Chinese Physicists Set New Quantum Entanglement Record at 18 Qubits

The world’s first 18-qubit entanglement was demonstrated by a team of Chinese scientists.

A team of Chinese scientists has demonstrated the world’s first 18-qubit entanglement. A qubit or quantum bit is the basic unit of quantum information.

It is the quantum counterpart to the classical binary bit. Qubit entanglement is a feature of qubits that differentiates quantum computers from classical computers.

Entangled qubits can display high-level correlation regardless of their locations, which allows quantum computers to complete tasks that classical computers are unable to do. Increasing the number of entangled particles is an important milestone for quantum information processing.

Demonstration opens doors to further research

The breakthrough has been published in a recent issue of Physical Review Letters by the physicists, Xi-Lin Wang and coauthors at the University of Science and Technology of China. "Our paper reports 18-qubit entanglement that expands an effective Hilbert space to 262,144 dimensions (the largest so far) with full control of three degrees of freedom of six individual photons, including their paths, polarization, and orbital angular momentum," told coauthor Chao-Yang Lu.

"This represents the largest entanglement so far. Entangling an increasingly large number of qubits not only is of fundamental interest (i.e., pushing the physical limit, if there is one, in order to explore the boundary between quantum and classical, for example). But also, probably more importantly, entangling large numbers of qubits is the central task in quantum computation."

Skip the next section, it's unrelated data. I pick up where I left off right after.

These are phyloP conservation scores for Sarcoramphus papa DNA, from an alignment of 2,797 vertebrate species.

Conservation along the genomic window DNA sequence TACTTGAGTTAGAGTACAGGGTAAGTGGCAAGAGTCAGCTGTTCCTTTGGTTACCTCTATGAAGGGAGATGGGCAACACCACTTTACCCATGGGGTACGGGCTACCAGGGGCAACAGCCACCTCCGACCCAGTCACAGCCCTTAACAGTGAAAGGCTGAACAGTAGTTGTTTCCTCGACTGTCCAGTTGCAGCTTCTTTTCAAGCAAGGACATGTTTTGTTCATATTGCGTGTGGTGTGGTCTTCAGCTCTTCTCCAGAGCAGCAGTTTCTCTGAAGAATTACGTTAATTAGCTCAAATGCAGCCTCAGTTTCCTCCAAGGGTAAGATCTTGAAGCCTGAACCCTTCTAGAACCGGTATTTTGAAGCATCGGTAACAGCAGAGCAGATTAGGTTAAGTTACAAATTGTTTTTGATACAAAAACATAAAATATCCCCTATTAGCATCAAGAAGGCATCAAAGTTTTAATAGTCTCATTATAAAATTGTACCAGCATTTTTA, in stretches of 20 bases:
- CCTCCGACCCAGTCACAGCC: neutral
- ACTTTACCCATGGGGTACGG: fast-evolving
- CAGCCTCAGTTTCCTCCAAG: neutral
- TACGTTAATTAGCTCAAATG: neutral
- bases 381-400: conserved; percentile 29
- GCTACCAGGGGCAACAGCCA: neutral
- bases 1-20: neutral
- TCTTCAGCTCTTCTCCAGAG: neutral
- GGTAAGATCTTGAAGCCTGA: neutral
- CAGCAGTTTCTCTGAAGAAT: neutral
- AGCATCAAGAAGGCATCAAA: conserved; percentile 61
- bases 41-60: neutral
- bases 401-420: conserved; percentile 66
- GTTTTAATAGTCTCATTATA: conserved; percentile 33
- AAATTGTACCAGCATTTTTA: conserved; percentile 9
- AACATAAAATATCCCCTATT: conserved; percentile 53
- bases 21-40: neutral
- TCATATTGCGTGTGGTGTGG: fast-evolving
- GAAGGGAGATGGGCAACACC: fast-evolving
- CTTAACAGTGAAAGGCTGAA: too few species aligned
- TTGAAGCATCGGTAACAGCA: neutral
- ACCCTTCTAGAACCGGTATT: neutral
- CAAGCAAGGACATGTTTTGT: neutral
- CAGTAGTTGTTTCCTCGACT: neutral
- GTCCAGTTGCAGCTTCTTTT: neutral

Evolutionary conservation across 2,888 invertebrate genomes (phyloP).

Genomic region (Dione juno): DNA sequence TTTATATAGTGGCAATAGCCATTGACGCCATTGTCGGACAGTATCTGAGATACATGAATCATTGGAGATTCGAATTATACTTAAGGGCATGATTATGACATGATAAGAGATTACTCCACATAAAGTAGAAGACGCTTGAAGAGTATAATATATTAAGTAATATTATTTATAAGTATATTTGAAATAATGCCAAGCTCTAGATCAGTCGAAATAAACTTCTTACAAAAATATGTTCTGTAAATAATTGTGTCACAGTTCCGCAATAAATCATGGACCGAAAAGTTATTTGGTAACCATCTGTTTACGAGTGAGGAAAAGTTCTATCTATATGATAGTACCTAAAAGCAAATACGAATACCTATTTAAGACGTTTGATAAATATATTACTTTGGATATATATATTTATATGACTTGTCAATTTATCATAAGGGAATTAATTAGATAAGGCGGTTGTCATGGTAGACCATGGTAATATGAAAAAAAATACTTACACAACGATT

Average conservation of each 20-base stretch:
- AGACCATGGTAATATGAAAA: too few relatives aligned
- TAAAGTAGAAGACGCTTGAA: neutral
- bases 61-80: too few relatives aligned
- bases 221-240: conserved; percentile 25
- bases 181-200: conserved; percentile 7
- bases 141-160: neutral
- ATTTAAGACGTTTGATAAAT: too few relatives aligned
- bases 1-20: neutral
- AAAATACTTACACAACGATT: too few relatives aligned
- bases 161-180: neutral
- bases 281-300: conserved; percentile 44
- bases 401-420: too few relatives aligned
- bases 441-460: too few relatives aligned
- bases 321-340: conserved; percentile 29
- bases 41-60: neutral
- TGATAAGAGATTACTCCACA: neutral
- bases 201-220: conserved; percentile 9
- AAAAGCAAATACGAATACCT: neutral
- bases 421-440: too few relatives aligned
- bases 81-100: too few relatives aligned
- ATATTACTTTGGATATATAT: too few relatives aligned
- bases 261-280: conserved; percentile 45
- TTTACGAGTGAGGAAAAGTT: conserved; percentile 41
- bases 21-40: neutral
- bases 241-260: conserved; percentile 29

Experimental methods pay off

There are generally two ways to increase the number of effective qubits in an entangled state. The first is to use more particles, the second is to exploit the particles' additional degrees of freedom (DoFs).

Going beyond two DoFs presents huge technological challenges, but in this case, the physicists were able to generate scalable hyper-entanglement, producing an 18-qubit entangled state made from six photons with three DoFs.

"Controlling multiple DoFs is tricky, as it is necessary to touch one without disturbing any other," Lu explained. "To solve this, we develop methods for reversible quantum logic operations between the photon's different DoFs with precision and efficiencies both close to unity.

Discovery offers ability for quantum teleportation 

"We believe that our work creates a new and versatile platform for multi-photon quantum information processing with multiple DoFs."


First Ever Blueprint For Modular Quantum Computers Unveiled

The team believes their achievement will open doors to previously unprecedented areas of research, including realizing new codes for quantum computing, exploring quantum teleportation of high-dimensional quantum states, and enabling more extreme violations of local realism.

"Our work has created a new platform for optical quantum information processing with multiple DoFs," Lu said. "The ability to coherently control 18 qubits enables experimental access to previously unexplored regimes, for example, the realization of the surface code and the Raussendorf-Harrington-Goyal code for quantum error correction, and the teleportation of three DoFs of a single photon."